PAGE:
The river Elbe featured in Tycho's travel plans, but not as a means to travel on it, but mainly along it. It was with lots of carriages for all his entourage, family and instruments, in various configurations, and in multiple stages — back and forth — between Wandsbek, Hamburg, Magdeburg, Rostock, Wittenberg, Dresden, Wittenberg and finally Prague…
The episodes from Dresden and Wittenberg were not really deliberate on Brahe's part, as the emperor isolated himself in paranoia fearing epidemic contamination, thus slowing down communications at first then sending Brahe away for a time.
Initially he wanted a slightly more direct journey,
Tycho's decision to move in two stages may also have been influenced by the logistics of moving. This seems a bit unlikely, because both Hamburg and Prague were on rivers, and water transport was the most efficient way of getting sizable loads from one place to another. But the possibility of boat or barge travel seems never to have figured in Tycho's plans. From as early as January, when he made arrangements through Rosenkrantz to buy a used travel coach in Denmark, Tycho had obviously decided to move his entourage not on the river itself but, rather, on the roads alongside the river. […]
In letters written on 5, 9, and 14 September, Tycho inquired urgently after the coach, stressing that the need for it was all that stood between him and departure for Prague. On the twenty-fifth, finally, word that it had arrived at Lübeck. Four days later, on Michaelmas, Tycho left the last quarters in which he would ever be settled for even as long as six months.
In what might have been an impromptu change of plans, the whole
Brahe entourage started the journey. It must have been a formidable enterprise. In his impatience over the delay of his coach from Aarhus, Tycho had finally purchased another one in Hamburg. Including the one he had brought with him from Hven, as an indispensable badge of rank, there were three coaches in the train that must have included several baggage wagons and at least a few people on foot and horseback. For the first leg of the journey they traveled some two hundred kilometers to Magdeburg.
The Brahe men, accompanied at least by Tengnagel and a retainer by the name of Andreas, continued south along the Elbe until they reached Dresden. At that point Tycho sent a messenger to Prague to inquire about the protocol for approaching the emperor. Whether this was a standard procedure or a special precaution, it was well advised; for the dirty crowded capital of the Holy Roman Empire turned out to be in the grip of some kind of epidemic, and Rudolph had scurried to the countryside to seek safety in isolation. So effectively had he sealed himself off from possible contamination that it took a month even to get Tycho's communication to him an answer back out.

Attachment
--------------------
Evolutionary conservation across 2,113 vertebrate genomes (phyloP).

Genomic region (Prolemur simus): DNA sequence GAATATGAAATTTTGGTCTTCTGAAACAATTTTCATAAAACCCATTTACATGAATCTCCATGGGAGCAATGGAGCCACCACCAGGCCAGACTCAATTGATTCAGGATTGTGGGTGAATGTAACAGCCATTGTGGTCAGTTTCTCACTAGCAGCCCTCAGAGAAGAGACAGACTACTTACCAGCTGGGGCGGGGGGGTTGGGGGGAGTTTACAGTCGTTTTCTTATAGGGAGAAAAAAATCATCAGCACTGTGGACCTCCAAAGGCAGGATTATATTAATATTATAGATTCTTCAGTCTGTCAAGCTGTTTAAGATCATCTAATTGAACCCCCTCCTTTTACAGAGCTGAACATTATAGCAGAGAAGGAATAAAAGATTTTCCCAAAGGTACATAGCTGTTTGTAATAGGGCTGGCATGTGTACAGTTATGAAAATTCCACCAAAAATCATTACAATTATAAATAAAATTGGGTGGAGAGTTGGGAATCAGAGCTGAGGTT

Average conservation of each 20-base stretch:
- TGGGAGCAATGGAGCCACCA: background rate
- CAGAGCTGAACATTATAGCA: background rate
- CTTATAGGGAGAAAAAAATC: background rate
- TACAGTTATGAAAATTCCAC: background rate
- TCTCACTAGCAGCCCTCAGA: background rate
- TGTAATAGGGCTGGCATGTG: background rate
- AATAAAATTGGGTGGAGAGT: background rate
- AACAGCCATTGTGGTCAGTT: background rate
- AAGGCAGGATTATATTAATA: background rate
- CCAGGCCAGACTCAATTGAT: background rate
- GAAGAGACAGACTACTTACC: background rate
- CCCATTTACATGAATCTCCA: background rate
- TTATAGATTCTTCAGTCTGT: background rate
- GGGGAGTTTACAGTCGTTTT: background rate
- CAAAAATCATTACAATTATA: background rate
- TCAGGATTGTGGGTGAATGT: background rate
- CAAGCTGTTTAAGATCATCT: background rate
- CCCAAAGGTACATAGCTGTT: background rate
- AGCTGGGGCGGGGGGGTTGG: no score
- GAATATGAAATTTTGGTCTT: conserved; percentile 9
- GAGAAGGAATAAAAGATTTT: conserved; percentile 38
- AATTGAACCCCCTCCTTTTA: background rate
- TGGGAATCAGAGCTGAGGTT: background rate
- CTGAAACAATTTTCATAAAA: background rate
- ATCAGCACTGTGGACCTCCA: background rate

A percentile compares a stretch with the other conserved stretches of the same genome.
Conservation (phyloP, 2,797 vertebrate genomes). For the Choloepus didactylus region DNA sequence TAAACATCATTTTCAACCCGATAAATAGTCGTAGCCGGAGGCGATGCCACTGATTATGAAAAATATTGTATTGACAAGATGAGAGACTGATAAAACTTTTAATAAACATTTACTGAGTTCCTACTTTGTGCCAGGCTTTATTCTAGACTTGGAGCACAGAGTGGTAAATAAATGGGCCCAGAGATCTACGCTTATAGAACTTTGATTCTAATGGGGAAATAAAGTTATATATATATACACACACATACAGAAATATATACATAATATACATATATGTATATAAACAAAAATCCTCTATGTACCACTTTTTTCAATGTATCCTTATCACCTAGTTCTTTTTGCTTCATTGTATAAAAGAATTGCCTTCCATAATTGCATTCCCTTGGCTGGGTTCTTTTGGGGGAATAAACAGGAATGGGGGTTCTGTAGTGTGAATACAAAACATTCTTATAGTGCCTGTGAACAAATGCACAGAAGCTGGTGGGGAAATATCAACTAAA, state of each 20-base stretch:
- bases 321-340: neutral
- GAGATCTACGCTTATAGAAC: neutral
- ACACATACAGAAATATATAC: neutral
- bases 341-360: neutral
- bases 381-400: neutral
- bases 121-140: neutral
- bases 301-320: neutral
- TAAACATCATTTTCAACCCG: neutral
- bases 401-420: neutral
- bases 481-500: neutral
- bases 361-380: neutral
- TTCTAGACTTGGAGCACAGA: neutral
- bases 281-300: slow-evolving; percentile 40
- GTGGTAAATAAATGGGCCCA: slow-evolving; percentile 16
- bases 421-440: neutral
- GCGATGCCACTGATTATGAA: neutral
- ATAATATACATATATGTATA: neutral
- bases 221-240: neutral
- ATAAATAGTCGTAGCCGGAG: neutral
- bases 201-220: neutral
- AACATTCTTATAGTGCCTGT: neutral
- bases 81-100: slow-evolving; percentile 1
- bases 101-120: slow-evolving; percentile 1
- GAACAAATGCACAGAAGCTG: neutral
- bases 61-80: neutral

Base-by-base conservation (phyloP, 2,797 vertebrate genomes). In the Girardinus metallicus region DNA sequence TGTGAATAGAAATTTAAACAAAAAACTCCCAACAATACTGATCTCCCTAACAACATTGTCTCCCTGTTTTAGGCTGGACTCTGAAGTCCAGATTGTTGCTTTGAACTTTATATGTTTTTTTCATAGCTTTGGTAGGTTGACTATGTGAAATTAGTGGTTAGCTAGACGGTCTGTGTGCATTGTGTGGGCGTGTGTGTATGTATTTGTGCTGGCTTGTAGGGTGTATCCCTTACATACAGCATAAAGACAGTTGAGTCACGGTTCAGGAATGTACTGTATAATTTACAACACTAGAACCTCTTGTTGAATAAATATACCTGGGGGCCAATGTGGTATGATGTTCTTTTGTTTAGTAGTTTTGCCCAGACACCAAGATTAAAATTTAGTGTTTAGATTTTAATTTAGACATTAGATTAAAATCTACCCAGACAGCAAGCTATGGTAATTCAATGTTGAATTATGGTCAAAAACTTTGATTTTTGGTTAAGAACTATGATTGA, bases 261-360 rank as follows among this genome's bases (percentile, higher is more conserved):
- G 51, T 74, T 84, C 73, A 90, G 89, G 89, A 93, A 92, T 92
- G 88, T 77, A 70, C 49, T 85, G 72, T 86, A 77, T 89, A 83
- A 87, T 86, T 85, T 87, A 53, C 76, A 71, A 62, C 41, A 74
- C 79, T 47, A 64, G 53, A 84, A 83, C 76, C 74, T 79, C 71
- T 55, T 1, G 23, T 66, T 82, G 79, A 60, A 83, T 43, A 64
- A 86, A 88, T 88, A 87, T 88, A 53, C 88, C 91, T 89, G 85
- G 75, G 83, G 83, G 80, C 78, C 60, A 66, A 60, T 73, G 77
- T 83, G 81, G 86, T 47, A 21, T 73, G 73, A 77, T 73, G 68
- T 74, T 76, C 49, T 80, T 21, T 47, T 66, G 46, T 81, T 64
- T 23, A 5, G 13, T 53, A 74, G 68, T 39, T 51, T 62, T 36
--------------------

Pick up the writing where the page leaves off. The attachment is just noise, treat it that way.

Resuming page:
Given the extremes to which Rudolph had gone to protect himself, his response was a foregone conclusion: Tycho should stay a safe distance away and wait for the emperor to call him when the plague abated. With a few words therefore it was ordained that
Tycho would spend the winter in neither of the places in which he could reasonably expect to find comfortable lodgings for the entire family: Wandesbeck was too far away from the emperor, and Prague was too close.
— Victor E. Thoren: "The Lord Of Uraniborg. A Biography of Tycho Brahe", Cambridge University Press: Cambridge, New York, 1990. (p381–446, quoted obviously in short form here, but really a hilarious read… One wonders when he ever had the time to unpack and gaze up…)
Small clarification on place names and terminology: Brahe left 'his' island Hven for Wandesbeck in October 1597 after King Christian IV defunded him. When Brahe started this epic journey from Wandesburg in Wandesbeck/Wandsbeck/Wandsbek near Hamburg, this was still 'in Denmark'/Danish at the time.